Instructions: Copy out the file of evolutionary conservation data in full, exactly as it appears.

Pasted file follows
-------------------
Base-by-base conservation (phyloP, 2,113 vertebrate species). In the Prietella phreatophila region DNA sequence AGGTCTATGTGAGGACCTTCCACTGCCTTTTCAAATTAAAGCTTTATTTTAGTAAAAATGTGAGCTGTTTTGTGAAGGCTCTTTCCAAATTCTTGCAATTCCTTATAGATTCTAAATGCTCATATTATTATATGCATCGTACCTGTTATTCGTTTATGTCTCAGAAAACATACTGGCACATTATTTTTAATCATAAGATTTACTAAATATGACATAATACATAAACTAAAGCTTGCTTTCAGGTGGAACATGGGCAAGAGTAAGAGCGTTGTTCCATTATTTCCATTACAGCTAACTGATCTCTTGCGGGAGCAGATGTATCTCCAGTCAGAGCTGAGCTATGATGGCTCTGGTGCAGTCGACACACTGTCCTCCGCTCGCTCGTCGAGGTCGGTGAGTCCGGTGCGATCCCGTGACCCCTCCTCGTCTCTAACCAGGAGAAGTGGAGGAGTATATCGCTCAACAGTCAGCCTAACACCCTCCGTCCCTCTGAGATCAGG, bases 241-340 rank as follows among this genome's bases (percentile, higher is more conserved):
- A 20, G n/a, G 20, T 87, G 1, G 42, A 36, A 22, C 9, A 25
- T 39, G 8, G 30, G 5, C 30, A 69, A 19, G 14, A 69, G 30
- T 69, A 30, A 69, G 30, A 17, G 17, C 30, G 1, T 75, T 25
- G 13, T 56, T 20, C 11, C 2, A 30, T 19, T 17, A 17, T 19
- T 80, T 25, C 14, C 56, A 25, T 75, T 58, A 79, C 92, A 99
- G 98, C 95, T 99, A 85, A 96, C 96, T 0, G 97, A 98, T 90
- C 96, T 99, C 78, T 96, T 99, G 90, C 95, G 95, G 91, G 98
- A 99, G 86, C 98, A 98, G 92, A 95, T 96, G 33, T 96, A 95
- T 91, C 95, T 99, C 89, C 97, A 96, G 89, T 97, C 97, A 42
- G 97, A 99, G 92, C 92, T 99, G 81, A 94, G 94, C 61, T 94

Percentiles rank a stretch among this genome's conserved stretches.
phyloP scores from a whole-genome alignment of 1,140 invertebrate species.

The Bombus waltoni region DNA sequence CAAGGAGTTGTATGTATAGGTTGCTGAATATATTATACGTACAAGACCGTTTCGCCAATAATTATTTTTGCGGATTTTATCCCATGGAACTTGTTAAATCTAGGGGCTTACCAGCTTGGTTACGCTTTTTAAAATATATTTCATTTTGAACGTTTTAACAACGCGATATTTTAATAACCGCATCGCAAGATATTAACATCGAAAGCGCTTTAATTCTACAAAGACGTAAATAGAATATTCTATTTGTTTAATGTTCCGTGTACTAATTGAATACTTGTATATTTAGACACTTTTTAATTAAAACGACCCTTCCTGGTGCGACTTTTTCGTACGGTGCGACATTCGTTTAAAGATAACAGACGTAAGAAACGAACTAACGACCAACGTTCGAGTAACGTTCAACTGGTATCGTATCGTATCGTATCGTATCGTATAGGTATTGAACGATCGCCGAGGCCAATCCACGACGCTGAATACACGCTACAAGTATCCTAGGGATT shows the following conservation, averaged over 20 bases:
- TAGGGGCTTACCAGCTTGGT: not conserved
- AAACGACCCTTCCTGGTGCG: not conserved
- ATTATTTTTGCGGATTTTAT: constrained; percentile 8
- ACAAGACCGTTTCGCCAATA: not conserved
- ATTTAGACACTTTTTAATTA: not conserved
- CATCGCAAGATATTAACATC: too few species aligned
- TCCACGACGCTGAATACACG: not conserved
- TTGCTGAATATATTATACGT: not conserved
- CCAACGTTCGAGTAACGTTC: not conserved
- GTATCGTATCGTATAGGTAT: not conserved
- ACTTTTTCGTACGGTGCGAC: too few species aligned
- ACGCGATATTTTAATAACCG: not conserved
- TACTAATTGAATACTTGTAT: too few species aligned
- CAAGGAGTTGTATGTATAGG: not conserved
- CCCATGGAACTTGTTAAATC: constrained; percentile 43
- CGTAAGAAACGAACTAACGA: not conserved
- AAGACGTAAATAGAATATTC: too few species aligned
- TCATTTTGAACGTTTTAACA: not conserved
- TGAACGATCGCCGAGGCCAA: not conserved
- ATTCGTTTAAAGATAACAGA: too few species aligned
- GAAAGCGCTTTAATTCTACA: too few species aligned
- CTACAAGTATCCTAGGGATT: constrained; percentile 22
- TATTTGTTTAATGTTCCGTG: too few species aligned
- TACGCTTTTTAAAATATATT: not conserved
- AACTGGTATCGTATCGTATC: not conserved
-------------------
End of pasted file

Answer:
Base-by-base conservation (phyloP, 2,113 vertebrate species). In the Prietella phreatophila region DNA sequence AGGTCTATGTGAGGACCTTCCACTGCCTTTTCAAATTAAAGCTTTATTTTAGTAAAAATGTGAGCTGTTTTGTGAAGGCTCTTTCCAAATTCTTGCAATTCCTTATAGATTCTAAATGCTCATATTATTATATGCATCGTACCTGTTATTCGTTTATGTCTCAGAAAACATACTGGCACATTATTTTTAATCATAAGATTTACTAAATATGACATAATACATAAACTAAAGCTTGCTTTCAGGTGGAACATGGGCAAGAGTAAGAGCGTTGTTCCATTATTTCCATTACAGCTAACTGATCTCTTGCGGGAGCAGATGTATCTCCAGTCAGAGCTGAGCTATGATGGCTCTGGTGCAGTCGACACACTGTCCTCCGCTCGCTCGTCGAGGTCGGTGAGTCCGGTGCGATCCCGTGACCCCTCCTCGTCTCTAACCAGGAGAAGTGGAGGAGTATATCGCTCAACAGTCAGCCTAACACCCTCCGTCCCTCTGAGATCAGG, bases 241-340 rank as follows among this genome's bases (percentile, higher is more conserved):
- A 20, G n/a, G 20, T 87, G 1, G 42, A 36, A 22, C 9, A 25
- T 39, G 8, G 30, G 5, C 30, A 69, A 19, G 14, A 69, G 30
- T 69, A 30, A 69, G 30, A 17, G 17, C 30, G 1, T 75, T 25
- G 13, T 56, T 20, C 11, C 2, A 30, T 19, T 17, A 17, T 19
- T 80, T 25, C 14, C 56, A 25, T 75, T 58, A 79, C 92, A 99
- G 98, C 95, T 99, A 85, A 96, C 96, T 0, G 97, A 98, T 90
- C 96, T 99, C 78, T 96, T 99, G 90, C 95, G 95, G 91, G 98
- A 99, G 86, C 98, A 98, G 92, A 95, T 96, G 33, T 96, A 95
- T 91, C 95, T 99, C 89, C 97, A 96, G 89, T 97, C 97, A 42
- G 97, A 99, G 92, C 92, T 99, G 81, A 94, G 94, C 61, T 94

Percentiles rank a stretch among this genome's conserved stretches.
phyloP scores from a whole-genome alignment of 1,140 invertebrate species.

The Bombus waltoni region DNA sequence CAAGGAGTTGTATGTATAGGTTGCTGAATATATTATACGTACAAGACCGTTTCGCCAATAATTATTTTTGCGGATTTTATCCCATGGAACTTGTTAAATCTAGGGGCTTACCAGCTTGGTTACGCTTTTTAAAATATATTTCATTTTGAACGTTTTAACAACGCGATATTTTAATAACCGCATCGCAAGATATTAACATCGAAAGCGCTTTAATTCTACAAAGACGTAAATAGAATATTCTATTTGTTTAATGTTCCGTGTACTAATTGAATACTTGTATATTTAGACACTTTTTAATTAAAACGACCCTTCCTGGTGCGACTTTTTCGTACGGTGCGACATTCGTTTAAAGATAACAGACGTAAGAAACGAACTAACGACCAACGTTCGAGTAACGTTCAACTGGTATCGTATCGTATCGTATCGTATCGTATAGGTATTGAACGATCGCCGAGGCCAATCCACGACGCTGAATACACGCTACAAGTATCCTAGGGATT shows the following conservation, averaged over 20 bases:
- TAGGGGCTTACCAGCTTGGT: not conserved
- AAACGACCCTTCCTGGTGCG: not conserved
- ATTATTTTTGCGGATTTTAT: constrained; percentile 8
- ACAAGACCGTTTCGCCAATA: not conserved
- ATTTAGACACTTTTTAATTA: not conserved
- CATCGCAAGATATTAACATC: too few species aligned
- TCCACGACGCTGAATACACG: not conserved
- TTGCTGAATATATTATACGT: not conserved
- CCAACGTTCGAGTAACGTTC: not conserved
- GTATCGTATCGTATAGGTAT: not conserved
- ACTTTTTCGTACGGTGCGAC: too few species aligned
- ACGCGATATTTTAATAACCG: not conserved
- TACTAATTGAATACTTGTAT: too few species aligned
- CAAGGAGTTGTATGTATAGG: not conserved
- CCCATGGAACTTGTTAAATC: constrained; percentile 43
- CGTAAGAAACGAACTAACGA: not conserved
- AAGACGTAAATAGAATATTC: too few species aligned
- TCATTTTGAACGTTTTAACA: not conserved
- TGAACGATCGCCGAGGCCAA: not conserved
- ATTCGTTTAAAGATAACAGA: too few species aligned
- GAAAGCGCTTTAATTCTACA: too few species aligned
- CTACAAGTATCCTAGGGATT: constrained; percentile 22
- TATTTGTTTAATGTTCCGTG: too few species aligned
- TACGCTTTTTAAAATATATT: not conserved
- AACTGGTATCGTATCGTATC: not conserved